Lawyers in Heaps theft, fraud trial to deliver closing arguments Thursday
NASHUA – While the attorneys in the theft and forgery trial of former motorcycle shop manager Jeffrey Heaps began considering their closing arguments late Wednesday afternoon, the judge hearing the trial had begun pondering whether to allow Heaps’ lawyer to play audio witness testimony for jurors during his argument.
Assistant County Attorney Lisa Drescher questioned defense attorney Joseph Fricano’s plan to play brief segments of the recorded testimony, rather than simply quote the witnesses’ words himself when addressing the jury.
In supporting his plan, Fricano told Judge Charles Temple that whether he quotes a witness or the jury hears the quote in the witness’ own voice “amounts to the same thing.”
Temple, who said he believes it is the first time he’s heard an attorney make such a request, agreed to take the matter under advisement, and deliver his ruling before the start of this morning’s proceedings, which are scheduled for 10 a.m. in Hillsborough County Superior Court-South.
Heaps, 42, of 14 Auburn St., Nashua, faces two counts of theft and one count of forgery, accusing him of stealing funds and forging documents to “purposely defraud” the former Second Wind BMW motorcycle dealership.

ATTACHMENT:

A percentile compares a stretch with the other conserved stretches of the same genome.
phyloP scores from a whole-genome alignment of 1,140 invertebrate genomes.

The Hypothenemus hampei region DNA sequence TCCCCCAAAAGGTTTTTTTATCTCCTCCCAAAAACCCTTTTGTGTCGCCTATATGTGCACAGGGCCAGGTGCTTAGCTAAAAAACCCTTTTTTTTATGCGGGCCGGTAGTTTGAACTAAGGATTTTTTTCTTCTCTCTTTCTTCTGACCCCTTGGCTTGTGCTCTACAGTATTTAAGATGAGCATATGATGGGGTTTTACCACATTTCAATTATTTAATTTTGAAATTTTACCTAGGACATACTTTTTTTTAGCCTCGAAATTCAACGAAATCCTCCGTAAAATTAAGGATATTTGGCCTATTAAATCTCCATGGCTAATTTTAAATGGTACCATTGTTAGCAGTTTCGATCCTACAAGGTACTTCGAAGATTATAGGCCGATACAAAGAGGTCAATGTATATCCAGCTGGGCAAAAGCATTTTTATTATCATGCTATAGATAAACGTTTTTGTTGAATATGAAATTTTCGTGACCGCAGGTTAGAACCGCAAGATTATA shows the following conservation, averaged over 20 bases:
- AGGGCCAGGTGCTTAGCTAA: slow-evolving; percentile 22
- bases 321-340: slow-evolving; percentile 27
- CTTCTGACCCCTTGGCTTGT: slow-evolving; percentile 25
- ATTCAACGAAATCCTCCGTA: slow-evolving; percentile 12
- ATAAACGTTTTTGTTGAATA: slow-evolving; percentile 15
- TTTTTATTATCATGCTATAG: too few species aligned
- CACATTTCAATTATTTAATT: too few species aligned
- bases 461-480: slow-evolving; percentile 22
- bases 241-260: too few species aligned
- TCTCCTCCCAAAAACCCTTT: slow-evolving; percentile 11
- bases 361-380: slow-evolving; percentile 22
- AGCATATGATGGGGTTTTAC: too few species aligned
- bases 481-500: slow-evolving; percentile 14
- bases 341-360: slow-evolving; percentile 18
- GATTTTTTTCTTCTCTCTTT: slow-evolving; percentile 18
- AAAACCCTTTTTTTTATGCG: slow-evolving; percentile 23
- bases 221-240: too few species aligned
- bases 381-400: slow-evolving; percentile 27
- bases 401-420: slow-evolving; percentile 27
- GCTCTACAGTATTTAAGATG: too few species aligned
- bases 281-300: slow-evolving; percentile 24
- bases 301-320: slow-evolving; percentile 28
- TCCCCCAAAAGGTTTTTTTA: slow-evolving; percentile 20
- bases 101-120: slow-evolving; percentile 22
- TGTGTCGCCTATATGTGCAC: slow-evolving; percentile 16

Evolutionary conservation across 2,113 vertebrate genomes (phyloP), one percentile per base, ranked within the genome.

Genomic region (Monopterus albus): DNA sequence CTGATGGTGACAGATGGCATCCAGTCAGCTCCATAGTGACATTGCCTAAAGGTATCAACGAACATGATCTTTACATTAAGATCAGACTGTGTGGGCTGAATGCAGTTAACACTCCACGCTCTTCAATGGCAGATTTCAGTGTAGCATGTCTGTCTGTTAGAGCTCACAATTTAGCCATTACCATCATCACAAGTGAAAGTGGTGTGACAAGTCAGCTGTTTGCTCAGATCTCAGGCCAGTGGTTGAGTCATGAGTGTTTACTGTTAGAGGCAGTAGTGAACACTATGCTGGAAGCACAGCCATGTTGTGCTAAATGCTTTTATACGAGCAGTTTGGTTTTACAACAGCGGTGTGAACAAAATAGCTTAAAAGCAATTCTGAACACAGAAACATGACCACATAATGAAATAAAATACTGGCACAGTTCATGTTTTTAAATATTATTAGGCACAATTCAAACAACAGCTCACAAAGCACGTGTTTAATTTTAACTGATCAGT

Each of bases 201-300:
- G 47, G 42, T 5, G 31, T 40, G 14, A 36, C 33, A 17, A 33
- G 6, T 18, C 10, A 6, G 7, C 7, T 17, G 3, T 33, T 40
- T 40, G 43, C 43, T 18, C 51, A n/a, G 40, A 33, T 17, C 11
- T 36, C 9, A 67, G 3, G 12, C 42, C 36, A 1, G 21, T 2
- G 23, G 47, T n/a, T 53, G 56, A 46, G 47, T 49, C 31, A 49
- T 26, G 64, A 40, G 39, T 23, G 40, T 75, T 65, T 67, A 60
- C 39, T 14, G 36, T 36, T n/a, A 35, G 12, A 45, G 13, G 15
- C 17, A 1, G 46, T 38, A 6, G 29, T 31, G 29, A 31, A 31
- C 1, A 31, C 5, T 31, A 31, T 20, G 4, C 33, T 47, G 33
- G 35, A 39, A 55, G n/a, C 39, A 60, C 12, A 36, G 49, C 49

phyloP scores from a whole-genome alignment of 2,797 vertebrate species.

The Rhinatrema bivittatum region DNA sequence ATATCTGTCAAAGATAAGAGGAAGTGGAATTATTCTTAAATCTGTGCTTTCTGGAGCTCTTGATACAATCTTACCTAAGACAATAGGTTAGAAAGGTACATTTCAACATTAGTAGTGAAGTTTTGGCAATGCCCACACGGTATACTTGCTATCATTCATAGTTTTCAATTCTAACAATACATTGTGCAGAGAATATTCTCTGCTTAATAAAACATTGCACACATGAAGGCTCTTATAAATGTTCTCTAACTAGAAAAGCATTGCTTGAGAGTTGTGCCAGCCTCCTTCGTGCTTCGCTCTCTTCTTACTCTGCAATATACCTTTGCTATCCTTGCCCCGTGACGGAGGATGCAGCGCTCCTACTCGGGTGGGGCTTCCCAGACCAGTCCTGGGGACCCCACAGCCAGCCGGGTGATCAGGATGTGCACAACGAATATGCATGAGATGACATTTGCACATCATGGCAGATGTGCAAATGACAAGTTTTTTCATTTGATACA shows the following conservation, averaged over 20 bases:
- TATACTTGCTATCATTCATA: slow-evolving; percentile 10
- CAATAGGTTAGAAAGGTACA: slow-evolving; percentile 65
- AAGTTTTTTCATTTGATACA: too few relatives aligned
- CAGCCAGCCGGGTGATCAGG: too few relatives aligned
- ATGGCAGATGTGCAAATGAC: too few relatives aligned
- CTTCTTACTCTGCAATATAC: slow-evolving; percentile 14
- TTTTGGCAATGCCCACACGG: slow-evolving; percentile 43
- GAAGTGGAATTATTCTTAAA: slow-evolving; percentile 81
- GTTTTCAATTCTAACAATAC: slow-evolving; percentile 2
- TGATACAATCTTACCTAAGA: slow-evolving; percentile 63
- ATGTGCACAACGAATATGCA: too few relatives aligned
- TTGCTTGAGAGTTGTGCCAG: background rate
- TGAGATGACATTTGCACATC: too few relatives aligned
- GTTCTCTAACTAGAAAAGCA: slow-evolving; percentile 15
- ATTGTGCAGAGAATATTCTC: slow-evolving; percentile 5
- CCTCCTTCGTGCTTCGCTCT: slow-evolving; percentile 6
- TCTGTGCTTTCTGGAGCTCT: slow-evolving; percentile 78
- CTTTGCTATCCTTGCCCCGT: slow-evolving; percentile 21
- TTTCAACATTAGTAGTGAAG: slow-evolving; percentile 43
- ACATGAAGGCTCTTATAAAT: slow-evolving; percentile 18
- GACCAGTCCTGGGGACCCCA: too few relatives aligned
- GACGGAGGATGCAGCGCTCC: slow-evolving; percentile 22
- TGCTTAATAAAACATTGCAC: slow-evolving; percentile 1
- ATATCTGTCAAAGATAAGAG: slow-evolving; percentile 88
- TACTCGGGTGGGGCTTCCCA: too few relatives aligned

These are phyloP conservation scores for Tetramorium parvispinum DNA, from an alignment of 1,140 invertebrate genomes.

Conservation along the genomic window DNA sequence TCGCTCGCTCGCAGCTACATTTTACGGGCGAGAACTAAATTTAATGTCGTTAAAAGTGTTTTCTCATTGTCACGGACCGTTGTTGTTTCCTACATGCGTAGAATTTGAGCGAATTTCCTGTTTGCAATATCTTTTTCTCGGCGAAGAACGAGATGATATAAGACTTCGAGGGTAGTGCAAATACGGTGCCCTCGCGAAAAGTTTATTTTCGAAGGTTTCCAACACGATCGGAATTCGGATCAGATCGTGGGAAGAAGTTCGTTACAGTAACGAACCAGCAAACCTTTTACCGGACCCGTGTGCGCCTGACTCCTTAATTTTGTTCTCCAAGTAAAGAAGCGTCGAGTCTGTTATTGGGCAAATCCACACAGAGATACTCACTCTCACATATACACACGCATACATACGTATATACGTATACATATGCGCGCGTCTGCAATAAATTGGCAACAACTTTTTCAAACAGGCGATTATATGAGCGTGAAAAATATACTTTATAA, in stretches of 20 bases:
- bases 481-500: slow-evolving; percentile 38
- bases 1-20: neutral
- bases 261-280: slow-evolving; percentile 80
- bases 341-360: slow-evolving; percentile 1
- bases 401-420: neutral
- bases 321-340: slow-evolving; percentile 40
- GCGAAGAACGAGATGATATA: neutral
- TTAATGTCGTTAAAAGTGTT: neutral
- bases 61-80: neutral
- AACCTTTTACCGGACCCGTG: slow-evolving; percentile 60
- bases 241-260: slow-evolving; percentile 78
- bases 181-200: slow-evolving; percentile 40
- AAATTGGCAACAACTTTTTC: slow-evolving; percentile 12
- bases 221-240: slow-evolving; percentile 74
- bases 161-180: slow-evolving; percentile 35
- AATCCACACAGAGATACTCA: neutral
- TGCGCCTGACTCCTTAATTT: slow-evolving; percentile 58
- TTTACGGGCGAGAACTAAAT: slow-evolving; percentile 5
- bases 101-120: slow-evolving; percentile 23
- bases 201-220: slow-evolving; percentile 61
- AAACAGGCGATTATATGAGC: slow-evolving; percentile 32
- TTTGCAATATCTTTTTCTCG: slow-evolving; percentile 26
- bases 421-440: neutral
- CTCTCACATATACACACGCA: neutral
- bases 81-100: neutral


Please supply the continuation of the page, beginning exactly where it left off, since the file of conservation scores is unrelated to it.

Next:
The indictments against Heaps charge him with allegedly committing the offenses during a period of time from March 1 to Sept. 30, 2016, while he worked at the dealership as its parts manager.
Testimony began Tuesday morning with the attorneys’ opening statements, and by early Wednesday afternoon, both sides had rested their cases after calling a series of witnesses – the last of whom was Heaps himself.
Once the closing arguments take place, Temple will give the jury of nine women and five men, including the alternates, their final instructions, after which they will begin their deliberations.
Merrimack police arrested Heaps in August 2017 after a nearly year-long investigation into allegations by a Second Wind BMW owner that Heaps forged a return order, and had been selling the shop’s GPS units on his own eBay account.
But according to Fricano, the shop owners, Darrell and Sandra Faulkenberry, who were in the process of selling the shop, falsely accused Heaps of the offenses because Heaps had informed the prospective buyers of the business’s dire financial situation.